One good indication which has come from the Bihar Deputy Chief Minister, Mr Sushil Kumar Modi, is that the GST Council is now mulling over a staggered time schedule for return-filing by different types of assessees. I had suggested in this Column that such an approach would not only help the GSTN and the Exchequers but also the taxpayers and their consultants who have the chronic habit of doing the needful only on the last day. The GSTN latest hourly figures clearly establish such a trend. It would be in the interest of the Centre and the States that different dates must be notified for large, medium and small taxpayers.
As regards the revenue mopped up in the past two months, avoidable speculation is rife that the GST may adversely impact the fiscal deficit targets of the Centre. The GST is a kind of system which would certainly garner more revenue but it has its own inherent stabilisation period. Since it is a compliance based system and also an IT-based system, it required much detailed planning and pilot tests. Since the GSTN was not given enough time for the pilot run, it conked off as expected. But what may surprise its close watchers is the very basic nature of problems faced by the taxpayers. Some of the problems are related to taxpayers' data migrated from the earlier regime; applications being stuck as pending for verification; Aadhaar validation error; PAN validation error as CBDT service was not available; GSP-related issues; Application defect and GSTR-related issues. Mr Sushil Modi-headed Task Force is closely monitoring the problem-fixing efforts and hopefully, the GSTN would be up and running by October-end. But, the GST Council necessarily needs to REVIEW the Business Processes and the invoice matching may be deferred till the time the GSTN System and applications stabilise. Given the gigantic size of the reform and billions of invoices and other data being uploaded, the GST Council needs to demonstrate much higher index of Gandhian patience to plug all the revenue leakages rather than causing prolonged disruptions in the economy.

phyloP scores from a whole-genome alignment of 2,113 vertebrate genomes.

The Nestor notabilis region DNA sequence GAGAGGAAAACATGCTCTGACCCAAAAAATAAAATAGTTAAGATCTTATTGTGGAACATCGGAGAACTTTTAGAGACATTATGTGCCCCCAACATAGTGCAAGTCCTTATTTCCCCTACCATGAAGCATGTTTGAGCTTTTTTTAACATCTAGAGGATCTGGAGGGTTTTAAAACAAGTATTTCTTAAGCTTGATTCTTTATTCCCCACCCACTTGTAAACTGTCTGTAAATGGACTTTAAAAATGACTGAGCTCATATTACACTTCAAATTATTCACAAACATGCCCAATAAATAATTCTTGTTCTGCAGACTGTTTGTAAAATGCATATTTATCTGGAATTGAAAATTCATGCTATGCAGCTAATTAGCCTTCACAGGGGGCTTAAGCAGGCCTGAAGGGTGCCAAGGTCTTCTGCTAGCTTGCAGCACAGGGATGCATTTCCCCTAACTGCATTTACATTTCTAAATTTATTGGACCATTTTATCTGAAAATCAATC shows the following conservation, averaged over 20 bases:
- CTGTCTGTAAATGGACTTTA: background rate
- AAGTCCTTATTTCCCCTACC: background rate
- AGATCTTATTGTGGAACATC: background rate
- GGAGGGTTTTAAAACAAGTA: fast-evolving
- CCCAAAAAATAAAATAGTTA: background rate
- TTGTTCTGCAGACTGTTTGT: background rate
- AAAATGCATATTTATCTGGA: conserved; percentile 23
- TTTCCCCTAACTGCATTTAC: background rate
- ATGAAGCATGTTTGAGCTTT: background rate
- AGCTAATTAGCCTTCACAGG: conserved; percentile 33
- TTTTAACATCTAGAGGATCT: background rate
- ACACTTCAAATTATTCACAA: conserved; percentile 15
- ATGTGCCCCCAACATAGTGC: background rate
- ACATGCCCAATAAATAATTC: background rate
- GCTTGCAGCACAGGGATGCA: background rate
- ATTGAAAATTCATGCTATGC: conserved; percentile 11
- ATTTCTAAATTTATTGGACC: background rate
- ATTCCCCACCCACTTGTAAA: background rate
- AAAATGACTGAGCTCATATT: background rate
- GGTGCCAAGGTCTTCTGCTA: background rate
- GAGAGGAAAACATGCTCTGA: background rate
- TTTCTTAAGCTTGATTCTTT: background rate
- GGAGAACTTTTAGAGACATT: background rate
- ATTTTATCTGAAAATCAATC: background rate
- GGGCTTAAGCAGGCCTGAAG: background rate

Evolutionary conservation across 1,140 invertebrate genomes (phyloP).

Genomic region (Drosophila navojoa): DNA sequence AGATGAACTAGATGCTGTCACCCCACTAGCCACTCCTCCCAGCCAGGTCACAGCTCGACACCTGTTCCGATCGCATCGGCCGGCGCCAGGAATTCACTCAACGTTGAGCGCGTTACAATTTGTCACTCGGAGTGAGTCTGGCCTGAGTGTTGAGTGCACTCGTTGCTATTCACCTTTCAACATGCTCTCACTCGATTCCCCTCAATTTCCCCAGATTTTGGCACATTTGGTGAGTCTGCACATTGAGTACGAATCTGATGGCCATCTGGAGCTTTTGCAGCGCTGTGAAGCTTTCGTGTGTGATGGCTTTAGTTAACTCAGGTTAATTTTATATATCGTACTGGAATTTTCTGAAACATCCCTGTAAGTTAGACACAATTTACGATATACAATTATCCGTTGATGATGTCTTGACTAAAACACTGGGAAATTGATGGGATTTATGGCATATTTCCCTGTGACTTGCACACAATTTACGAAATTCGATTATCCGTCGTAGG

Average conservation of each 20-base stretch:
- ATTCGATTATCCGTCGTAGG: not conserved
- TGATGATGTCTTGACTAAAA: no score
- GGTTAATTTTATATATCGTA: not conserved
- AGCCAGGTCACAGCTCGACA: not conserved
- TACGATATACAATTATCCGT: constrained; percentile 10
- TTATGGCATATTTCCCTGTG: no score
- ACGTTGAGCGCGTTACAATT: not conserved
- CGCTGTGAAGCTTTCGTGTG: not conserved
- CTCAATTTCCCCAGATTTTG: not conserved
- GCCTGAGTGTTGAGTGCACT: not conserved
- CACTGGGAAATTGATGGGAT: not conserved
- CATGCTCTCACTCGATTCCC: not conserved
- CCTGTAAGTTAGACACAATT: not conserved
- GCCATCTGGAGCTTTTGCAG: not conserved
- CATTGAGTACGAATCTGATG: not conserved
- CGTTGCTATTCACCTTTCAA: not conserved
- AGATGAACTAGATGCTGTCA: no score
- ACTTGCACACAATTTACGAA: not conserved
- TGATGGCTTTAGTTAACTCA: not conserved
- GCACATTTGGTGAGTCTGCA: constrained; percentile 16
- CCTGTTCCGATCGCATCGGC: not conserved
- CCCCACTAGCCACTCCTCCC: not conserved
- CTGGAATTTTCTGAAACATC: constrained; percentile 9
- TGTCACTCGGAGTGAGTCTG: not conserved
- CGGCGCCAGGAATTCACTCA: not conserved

The fact that only 37 lakh taxpayers have filed their returns in August, any revenue figure of above Rs 90,000 crore is a bumper collection. In days to come, a good number of the remaining taxpayers would be doing the needful and more revenue would come. A few lakhs returns I guess, must be stuck because a good number of taxpayers may have decided to rest with the 'Submit' button rather than the 'FILED' button. Since the GSTN applications are designed to create LOGS at every stage of return-filing (a king of safety valve), it also makes the system slow and tardy and that seems to be forcing the taxpayers to run out of patience. A little tweaking and fine-tuning with a staggered time schedule for return-filing will certainly do the trick for the Government.
Before I conclude I would like to remind the critical GST hands at the Centre and also the States that it would be desirable to re-launch the 'Master Class' to familiarise the exporters about the various IGST related and GSTN related processes and any solution which may be worked out shortly, by the GST Council. This would help not only the exporters but also GST Commissionerates in doing the needful faster. Secondly, it is also advisable for the States not to rush into the enforcement of various Rules as taxpayers who are struggling to cope with return-filing and tax payments, can always be persuaded to comply with other rules. For instance, Maharashtra has last Monday issued a Trade Circular threatening taxpayers with penalty if they fail to display their GSTIN outside their shops and offices. Such rules existed even in the past and even the Companies Act 2013 insists on displaying the CIN but there is not much awareness about it and that is why a good number of business entities do not do it. They certainly do intend to comply with such rules. But, there has to be a hierarchy of priorities and enforcement of such minor rules may wait for some time. I am hopeful that the GST rail engine would soon be back on track and all the stake-holders would be happy again by the year-end!